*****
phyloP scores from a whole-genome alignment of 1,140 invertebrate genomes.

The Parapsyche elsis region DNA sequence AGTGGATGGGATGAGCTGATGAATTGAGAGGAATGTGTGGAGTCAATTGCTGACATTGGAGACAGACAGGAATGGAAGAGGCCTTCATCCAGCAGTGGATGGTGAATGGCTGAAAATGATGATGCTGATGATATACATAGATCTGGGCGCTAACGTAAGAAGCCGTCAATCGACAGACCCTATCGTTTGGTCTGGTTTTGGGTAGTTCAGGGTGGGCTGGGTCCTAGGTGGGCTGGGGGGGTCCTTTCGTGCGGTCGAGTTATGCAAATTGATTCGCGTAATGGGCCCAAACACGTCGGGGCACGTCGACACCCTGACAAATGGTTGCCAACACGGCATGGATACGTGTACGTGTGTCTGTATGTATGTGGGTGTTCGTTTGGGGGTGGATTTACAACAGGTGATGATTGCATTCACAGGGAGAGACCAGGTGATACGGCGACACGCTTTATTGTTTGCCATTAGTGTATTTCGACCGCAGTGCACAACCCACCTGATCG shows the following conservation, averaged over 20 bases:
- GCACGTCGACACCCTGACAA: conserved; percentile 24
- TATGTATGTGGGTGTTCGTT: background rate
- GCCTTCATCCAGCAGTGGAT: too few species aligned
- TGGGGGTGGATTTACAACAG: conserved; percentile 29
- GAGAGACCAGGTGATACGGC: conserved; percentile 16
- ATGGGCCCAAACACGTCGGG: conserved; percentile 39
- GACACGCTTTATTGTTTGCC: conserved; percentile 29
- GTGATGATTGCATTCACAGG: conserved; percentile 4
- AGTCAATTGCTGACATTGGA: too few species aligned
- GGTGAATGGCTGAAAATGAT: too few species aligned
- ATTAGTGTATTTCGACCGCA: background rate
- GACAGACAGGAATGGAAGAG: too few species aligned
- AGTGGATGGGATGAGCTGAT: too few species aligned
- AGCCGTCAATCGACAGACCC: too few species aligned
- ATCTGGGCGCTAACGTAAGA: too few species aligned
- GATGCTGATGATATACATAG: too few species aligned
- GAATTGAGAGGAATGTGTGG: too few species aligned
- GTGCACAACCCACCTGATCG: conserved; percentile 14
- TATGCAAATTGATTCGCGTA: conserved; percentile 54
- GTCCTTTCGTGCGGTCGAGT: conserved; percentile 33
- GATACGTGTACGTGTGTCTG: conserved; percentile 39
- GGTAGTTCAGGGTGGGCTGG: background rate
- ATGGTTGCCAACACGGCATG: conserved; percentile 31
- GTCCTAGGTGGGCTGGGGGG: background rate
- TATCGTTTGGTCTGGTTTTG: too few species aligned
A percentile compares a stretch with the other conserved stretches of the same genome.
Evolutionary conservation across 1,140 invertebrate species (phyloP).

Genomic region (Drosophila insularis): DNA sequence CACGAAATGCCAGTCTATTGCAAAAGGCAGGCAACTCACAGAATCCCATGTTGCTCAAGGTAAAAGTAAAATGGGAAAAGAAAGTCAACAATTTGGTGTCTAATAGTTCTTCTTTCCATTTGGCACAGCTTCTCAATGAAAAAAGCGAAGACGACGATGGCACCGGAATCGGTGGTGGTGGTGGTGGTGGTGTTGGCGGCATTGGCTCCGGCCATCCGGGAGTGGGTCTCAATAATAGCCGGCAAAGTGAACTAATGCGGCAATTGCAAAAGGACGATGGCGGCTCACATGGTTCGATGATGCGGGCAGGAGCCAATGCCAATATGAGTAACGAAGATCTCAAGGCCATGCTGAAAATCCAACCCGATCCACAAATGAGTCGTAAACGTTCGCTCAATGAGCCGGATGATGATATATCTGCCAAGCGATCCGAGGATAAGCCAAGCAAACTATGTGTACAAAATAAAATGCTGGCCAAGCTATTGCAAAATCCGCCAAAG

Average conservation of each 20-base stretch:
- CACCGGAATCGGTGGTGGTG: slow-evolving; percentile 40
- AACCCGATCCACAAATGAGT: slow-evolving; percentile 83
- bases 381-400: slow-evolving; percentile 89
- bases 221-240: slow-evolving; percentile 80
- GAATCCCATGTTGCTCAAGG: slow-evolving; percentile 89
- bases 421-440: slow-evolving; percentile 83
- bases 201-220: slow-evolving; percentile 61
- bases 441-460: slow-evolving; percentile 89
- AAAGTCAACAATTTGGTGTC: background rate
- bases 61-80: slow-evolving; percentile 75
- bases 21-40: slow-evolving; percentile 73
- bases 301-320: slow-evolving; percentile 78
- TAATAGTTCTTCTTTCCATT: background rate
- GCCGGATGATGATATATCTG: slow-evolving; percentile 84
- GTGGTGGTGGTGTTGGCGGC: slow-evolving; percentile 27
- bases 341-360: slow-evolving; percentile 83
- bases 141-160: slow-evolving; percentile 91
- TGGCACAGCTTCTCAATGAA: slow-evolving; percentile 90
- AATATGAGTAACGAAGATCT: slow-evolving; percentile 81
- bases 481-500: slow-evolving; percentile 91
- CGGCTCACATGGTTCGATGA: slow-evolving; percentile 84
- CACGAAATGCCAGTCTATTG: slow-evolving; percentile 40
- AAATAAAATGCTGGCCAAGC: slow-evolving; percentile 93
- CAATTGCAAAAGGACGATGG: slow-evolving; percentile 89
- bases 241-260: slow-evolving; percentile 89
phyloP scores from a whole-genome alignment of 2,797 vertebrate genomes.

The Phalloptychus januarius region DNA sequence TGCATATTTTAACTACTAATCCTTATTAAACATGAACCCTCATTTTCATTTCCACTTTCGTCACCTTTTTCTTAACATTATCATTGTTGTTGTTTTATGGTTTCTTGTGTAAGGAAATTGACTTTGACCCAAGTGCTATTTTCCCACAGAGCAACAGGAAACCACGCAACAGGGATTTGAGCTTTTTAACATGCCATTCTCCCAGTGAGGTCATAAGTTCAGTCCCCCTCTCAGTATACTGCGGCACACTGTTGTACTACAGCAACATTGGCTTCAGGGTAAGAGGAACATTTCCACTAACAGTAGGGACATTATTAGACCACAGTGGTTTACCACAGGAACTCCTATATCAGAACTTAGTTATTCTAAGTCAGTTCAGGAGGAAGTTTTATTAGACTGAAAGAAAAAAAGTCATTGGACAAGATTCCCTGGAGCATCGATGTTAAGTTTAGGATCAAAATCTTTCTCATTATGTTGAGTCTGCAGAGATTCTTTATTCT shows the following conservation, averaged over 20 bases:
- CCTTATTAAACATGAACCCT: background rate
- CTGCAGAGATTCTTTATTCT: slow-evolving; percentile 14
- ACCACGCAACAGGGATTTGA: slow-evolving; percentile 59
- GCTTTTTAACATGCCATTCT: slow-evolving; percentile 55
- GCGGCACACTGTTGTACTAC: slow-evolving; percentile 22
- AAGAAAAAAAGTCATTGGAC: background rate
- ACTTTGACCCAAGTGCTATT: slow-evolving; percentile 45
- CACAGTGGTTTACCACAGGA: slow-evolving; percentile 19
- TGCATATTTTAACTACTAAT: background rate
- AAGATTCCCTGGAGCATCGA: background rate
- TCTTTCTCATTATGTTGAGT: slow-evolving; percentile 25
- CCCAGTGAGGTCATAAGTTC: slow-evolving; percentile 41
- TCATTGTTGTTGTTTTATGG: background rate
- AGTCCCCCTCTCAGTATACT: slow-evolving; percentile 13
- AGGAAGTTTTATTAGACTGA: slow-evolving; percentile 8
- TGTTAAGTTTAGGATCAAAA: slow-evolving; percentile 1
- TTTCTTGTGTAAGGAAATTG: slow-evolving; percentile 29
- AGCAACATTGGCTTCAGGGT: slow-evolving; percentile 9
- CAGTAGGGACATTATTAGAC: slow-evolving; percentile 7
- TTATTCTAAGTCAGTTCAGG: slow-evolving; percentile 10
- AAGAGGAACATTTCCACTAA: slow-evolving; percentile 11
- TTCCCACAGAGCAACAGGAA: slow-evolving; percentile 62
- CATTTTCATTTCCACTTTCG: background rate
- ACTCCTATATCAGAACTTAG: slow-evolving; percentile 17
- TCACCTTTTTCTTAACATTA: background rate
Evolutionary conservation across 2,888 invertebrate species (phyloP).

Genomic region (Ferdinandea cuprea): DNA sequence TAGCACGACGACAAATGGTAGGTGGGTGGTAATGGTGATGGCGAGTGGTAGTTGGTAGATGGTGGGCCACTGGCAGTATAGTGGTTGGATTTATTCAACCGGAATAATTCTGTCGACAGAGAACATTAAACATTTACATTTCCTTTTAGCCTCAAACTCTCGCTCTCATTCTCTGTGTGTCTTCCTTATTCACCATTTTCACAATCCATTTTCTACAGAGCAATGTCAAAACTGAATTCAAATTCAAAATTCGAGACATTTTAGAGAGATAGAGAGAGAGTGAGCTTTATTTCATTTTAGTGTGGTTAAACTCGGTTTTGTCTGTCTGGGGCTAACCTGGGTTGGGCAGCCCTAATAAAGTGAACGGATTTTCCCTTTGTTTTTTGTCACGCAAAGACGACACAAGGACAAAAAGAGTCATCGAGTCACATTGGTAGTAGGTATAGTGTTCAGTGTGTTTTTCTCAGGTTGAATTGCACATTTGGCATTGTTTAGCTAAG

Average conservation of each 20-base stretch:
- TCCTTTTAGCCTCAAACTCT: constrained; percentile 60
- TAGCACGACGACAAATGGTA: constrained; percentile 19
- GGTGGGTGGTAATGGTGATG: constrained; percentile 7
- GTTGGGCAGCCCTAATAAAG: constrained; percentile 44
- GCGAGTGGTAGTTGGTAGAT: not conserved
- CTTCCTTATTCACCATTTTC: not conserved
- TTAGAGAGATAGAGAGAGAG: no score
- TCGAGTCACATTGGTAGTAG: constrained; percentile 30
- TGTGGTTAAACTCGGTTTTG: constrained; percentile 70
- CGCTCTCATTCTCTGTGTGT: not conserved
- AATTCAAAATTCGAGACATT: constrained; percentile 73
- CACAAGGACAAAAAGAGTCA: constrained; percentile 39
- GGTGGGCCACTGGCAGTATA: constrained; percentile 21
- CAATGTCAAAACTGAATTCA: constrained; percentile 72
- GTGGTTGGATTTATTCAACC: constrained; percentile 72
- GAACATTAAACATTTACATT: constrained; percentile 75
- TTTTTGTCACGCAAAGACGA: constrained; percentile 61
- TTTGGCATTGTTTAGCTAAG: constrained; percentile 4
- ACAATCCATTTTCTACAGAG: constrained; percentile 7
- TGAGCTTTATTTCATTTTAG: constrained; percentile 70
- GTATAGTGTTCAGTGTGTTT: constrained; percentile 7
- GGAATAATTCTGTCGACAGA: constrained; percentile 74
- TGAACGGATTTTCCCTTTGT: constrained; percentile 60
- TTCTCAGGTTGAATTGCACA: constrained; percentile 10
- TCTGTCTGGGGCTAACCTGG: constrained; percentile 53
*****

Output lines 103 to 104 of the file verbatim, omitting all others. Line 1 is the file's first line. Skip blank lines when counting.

- TTTTTGTCACGCAAAGACGA: constrained; percentile 61
- TTTGGCATTGTTTAGCTAAG: constrained; percentile 4